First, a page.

Y: Going back to the style of your music, I really like the interesting balance that is both tuneful, and poetic and constructive. Do you think that the sense of balance comes mainly from your background in Jazz, or something different that is more to do with what is inspirational as a base to create your own music in a comprehensive sense? It almost feels as if you are creating something by hand in an extremely personal manner, while at the same time looking at yourself creating from a distance, not to get carried away, or taking a more process-oriented approach devoid of subjectivity. Any comment?

L: The constructive aspect may come from my background in Jazz, as I studied Jazz harmony seriously. I probably use it without being aware of it. As for the sense of balance, I try to maintain some sort of balance as a practice of life in general. Listening to the wide range of music that I mentioned earlier is one example, or reading, exercising, or eating etc. I try to experience what surrounds me as totality.

Y: And music as an outcome based on your sense of balance doesn't seem contrived or ironic. It sounds so natural and genuine. By the way, you write interesting things on your website. I really liked your comment about Charles Lloyd's live show you saw: "(His music was like a) Mysterious monster that appeared by chance from the forest, humming a strange but pleasant song." I thought this also applied to your music. Your music is also instrumental, but the element of 'song' can also be heard.

L: I see.(Laughs) That's just something I wrote about his live show [when] I saw [it] for the first time.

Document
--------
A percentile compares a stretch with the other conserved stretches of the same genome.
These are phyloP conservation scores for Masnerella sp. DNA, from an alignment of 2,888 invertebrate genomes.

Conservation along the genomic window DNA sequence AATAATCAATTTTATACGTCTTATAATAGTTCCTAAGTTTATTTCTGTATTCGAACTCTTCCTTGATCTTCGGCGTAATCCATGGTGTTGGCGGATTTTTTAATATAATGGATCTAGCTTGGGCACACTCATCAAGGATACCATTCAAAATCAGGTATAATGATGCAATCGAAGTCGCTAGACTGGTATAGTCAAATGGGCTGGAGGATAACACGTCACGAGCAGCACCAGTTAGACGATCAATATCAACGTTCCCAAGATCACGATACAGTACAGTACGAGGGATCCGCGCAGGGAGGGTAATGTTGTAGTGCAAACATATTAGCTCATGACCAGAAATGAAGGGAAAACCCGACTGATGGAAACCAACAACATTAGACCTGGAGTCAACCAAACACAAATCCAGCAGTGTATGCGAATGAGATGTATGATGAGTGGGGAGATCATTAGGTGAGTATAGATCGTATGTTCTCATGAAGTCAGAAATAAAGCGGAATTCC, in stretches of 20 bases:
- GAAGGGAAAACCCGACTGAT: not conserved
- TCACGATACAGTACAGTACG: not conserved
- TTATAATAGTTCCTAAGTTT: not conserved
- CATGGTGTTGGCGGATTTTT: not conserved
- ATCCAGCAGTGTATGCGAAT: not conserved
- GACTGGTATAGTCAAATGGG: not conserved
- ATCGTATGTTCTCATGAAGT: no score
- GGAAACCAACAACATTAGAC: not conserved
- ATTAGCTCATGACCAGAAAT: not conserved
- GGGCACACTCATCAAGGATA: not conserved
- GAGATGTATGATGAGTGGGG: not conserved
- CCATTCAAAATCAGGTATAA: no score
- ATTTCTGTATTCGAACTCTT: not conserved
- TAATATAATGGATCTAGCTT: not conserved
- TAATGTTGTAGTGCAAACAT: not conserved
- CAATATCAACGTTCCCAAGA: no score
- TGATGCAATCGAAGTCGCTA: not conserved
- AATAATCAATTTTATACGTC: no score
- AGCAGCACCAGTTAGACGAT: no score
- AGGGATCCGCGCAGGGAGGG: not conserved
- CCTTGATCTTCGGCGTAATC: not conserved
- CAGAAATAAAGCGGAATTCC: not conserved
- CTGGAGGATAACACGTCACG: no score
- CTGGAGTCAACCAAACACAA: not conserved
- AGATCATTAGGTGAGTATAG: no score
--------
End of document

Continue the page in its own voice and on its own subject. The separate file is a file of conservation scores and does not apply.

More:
Y: Let me ask you about your local venue called Ishibashitei in Ogikubo, Tokyo, where you regularly perform live.

L: It's in Ogikubo in Suginami, Tokyo.

Y: What sort of local scene or music is happening at Ishibashitei, and what is the situation in music that surrounds you?

L: Ishibashitei is not a music venue but a restaurant, and they let me play. Other musicians also seem to play often there, but there is nothing like a local music movement coming out of that space. Also, I don't communicate with other musicians to the point of being a bit too extreme. I don't mean to exclude them, but I know very little about contemporary music movements or trends. It is because of my lifestyle of staying home, composing and practicing guitar that I end up being this way.

Y: You give guitar lessons. There are photos of high school students playing guitar on your site, so you teach music at a high school?

L: Yes, but I consider myself as composer and guitarist.

Y: I heard that your activity as composer has very little connection to the music scene in Japan as it is known to us here [in the U.S.]. We are curious about in what kind of environment your music is created.

L: I keep creating music just like Haruki Murakami stays home and writes novels alone from morning till night. That's all I do.

Y: You do all your recording at home, so your house is your studio. By the way, do you like Haruki Murakami?

L: Yes. I like Murakami Haruki, Mishima Yukio, Kawabata Yasunari and Kazuo Ishiguro...